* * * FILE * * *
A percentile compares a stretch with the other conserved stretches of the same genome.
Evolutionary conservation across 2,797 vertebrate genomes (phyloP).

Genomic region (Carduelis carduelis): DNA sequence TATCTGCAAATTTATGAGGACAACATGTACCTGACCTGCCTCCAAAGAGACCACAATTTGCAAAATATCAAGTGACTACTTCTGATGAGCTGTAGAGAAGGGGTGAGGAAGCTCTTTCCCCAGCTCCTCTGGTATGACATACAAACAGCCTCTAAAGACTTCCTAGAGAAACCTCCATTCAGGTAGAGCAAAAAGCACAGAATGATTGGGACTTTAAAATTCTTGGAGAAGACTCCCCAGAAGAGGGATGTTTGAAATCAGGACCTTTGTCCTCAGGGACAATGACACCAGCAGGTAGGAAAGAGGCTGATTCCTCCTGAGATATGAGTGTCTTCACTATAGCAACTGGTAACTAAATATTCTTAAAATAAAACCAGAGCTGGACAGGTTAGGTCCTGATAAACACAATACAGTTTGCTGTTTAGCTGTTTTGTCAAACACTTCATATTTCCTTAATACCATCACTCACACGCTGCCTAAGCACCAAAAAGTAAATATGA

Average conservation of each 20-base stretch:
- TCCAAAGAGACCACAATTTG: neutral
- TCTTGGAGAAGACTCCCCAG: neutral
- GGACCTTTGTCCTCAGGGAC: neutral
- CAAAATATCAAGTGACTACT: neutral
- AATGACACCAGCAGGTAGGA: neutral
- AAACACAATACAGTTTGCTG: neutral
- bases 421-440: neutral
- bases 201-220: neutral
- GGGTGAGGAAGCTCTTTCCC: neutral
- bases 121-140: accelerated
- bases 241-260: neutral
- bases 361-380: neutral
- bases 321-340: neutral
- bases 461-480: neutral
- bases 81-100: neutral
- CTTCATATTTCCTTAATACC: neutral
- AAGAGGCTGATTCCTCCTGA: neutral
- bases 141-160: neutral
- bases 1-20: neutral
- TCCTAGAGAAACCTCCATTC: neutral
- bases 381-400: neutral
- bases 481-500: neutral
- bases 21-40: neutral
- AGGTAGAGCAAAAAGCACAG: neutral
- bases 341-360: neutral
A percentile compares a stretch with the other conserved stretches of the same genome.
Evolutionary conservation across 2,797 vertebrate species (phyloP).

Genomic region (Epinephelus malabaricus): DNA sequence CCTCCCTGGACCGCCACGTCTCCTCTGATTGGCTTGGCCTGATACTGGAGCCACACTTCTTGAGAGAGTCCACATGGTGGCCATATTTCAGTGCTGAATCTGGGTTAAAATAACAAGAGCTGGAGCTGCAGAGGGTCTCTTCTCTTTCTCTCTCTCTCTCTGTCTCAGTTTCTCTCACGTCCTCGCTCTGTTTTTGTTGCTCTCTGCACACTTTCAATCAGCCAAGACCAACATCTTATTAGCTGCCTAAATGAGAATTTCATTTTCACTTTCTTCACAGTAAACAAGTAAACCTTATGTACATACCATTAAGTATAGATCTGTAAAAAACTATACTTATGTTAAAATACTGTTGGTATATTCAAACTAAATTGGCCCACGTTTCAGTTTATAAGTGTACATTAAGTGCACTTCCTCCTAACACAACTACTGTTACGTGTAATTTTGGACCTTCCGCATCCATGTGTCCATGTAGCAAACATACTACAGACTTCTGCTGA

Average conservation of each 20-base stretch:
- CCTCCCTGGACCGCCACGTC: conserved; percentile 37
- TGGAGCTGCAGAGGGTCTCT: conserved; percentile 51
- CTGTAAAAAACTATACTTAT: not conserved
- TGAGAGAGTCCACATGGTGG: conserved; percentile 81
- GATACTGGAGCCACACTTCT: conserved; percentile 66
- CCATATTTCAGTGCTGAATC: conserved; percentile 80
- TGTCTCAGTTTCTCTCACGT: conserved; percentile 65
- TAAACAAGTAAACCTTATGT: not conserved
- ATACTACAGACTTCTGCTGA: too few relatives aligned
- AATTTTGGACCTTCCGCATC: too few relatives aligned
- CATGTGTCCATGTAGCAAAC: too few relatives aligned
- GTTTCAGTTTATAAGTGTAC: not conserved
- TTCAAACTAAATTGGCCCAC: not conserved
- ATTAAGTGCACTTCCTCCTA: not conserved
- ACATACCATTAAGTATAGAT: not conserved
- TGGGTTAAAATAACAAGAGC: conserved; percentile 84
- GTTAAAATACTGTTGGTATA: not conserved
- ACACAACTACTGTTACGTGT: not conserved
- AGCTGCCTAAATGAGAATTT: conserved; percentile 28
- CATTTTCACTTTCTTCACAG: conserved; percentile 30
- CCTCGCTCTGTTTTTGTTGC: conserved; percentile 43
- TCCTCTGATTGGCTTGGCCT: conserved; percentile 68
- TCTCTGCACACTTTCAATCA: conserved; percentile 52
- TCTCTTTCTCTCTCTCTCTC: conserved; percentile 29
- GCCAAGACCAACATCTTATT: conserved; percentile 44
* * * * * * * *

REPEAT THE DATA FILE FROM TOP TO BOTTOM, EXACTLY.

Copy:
A percentile compares a stretch with the other conserved stretches of the same genome.
Evolutionary conservation across 2,797 vertebrate genomes (phyloP).

Genomic region (Carduelis carduelis): DNA sequence TATCTGCAAATTTATGAGGACAACATGTACCTGACCTGCCTCCAAAGAGACCACAATTTGCAAAATATCAAGTGACTACTTCTGATGAGCTGTAGAGAAGGGGTGAGGAAGCTCTTTCCCCAGCTCCTCTGGTATGACATACAAACAGCCTCTAAAGACTTCCTAGAGAAACCTCCATTCAGGTAGAGCAAAAAGCACAGAATGATTGGGACTTTAAAATTCTTGGAGAAGACTCCCCAGAAGAGGGATGTTTGAAATCAGGACCTTTGTCCTCAGGGACAATGACACCAGCAGGTAGGAAAGAGGCTGATTCCTCCTGAGATATGAGTGTCTTCACTATAGCAACTGGTAACTAAATATTCTTAAAATAAAACCAGAGCTGGACAGGTTAGGTCCTGATAAACACAATACAGTTTGCTGTTTAGCTGTTTTGTCAAACACTTCATATTTCCTTAATACCATCACTCACACGCTGCCTAAGCACCAAAAAGTAAATATGA

Average conservation of each 20-base stretch:
- TCCAAAGAGACCACAATTTG: neutral
- TCTTGGAGAAGACTCCCCAG: neutral
- GGACCTTTGTCCTCAGGGAC: neutral
- CAAAATATCAAGTGACTACT: neutral
- AATGACACCAGCAGGTAGGA: neutral
- AAACACAATACAGTTTGCTG: neutral
- bases 421-440: neutral
- bases 201-220: neutral
- GGGTGAGGAAGCTCTTTCCC: neutral
- bases 121-140: accelerated
- bases 241-260: neutral
- bases 361-380: neutral
- bases 321-340: neutral
- bases 461-480: neutral
- bases 81-100: neutral
- CTTCATATTTCCTTAATACC: neutral
- AAGAGGCTGATTCCTCCTGA: neutral
- bases 141-160: neutral
- bases 1-20: neutral
- TCCTAGAGAAACCTCCATTC: neutral
- bases 381-400: neutral
- bases 481-500: neutral
- bases 21-40: neutral
- AGGTAGAGCAAAAAGCACAG: neutral
- bases 341-360: neutral
A percentile compares a stretch with the other conserved stretches of the same genome.
Evolutionary conservation across 2,797 vertebrate species (phyloP).

Genomic region (Epinephelus malabaricus): DNA sequence CCTCCCTGGACCGCCACGTCTCCTCTGATTGGCTTGGCCTGATACTGGAGCCACACTTCTTGAGAGAGTCCACATGGTGGCCATATTTCAGTGCTGAATCTGGGTTAAAATAACAAGAGCTGGAGCTGCAGAGGGTCTCTTCTCTTTCTCTCTCTCTCTCTGTCTCAGTTTCTCTCACGTCCTCGCTCTGTTTTTGTTGCTCTCTGCACACTTTCAATCAGCCAAGACCAACATCTTATTAGCTGCCTAAATGAGAATTTCATTTTCACTTTCTTCACAGTAAACAAGTAAACCTTATGTACATACCATTAAGTATAGATCTGTAAAAAACTATACTTATGTTAAAATACTGTTGGTATATTCAAACTAAATTGGCCCACGTTTCAGTTTATAAGTGTACATTAAGTGCACTTCCTCCTAACACAACTACTGTTACGTGTAATTTTGGACCTTCCGCATCCATGTGTCCATGTAGCAAACATACTACAGACTTCTGCTGA

Average conservation of each 20-base stretch:
- CCTCCCTGGACCGCCACGTC: conserved; percentile 37
- TGGAGCTGCAGAGGGTCTCT: conserved; percentile 51
- CTGTAAAAAACTATACTTAT: not conserved
- TGAGAGAGTCCACATGGTGG: conserved; percentile 81
- GATACTGGAGCCACACTTCT: conserved; percentile 66
- CCATATTTCAGTGCTGAATC: conserved; percentile 80
- TGTCTCAGTTTCTCTCACGT: conserved; percentile 65
- TAAACAAGTAAACCTTATGT: not conserved
- ATACTACAGACTTCTGCTGA: too few relatives aligned
- AATTTTGGACCTTCCGCATC: too few relatives aligned
- CATGTGTCCATGTAGCAAAC: too few relatives aligned
- GTTTCAGTTTATAAGTGTAC: not conserved
- TTCAAACTAAATTGGCCCAC: not conserved
- ATTAAGTGCACTTCCTCCTA: not conserved
- ACATACCATTAAGTATAGAT: not conserved
- TGGGTTAAAATAACAAGAGC: conserved; percentile 84
- GTTAAAATACTGTTGGTATA: not conserved
- ACACAACTACTGTTACGTGT: not conserved
- AGCTGCCTAAATGAGAATTT: conserved; percentile 28
- CATTTTCACTTTCTTCACAG: conserved; percentile 30
- CCTCGCTCTGTTTTTGTTGC: conserved; percentile 43
- TCCTCTGATTGGCTTGGCCT: conserved; percentile 68
- TCTCTGCACACTTTCAATCA: conserved; percentile 52
- TCTCTTTCTCTCTCTCTCTC: conserved; percentile 29
- GCCAAGACCAACATCTTATT: conserved; percentile 44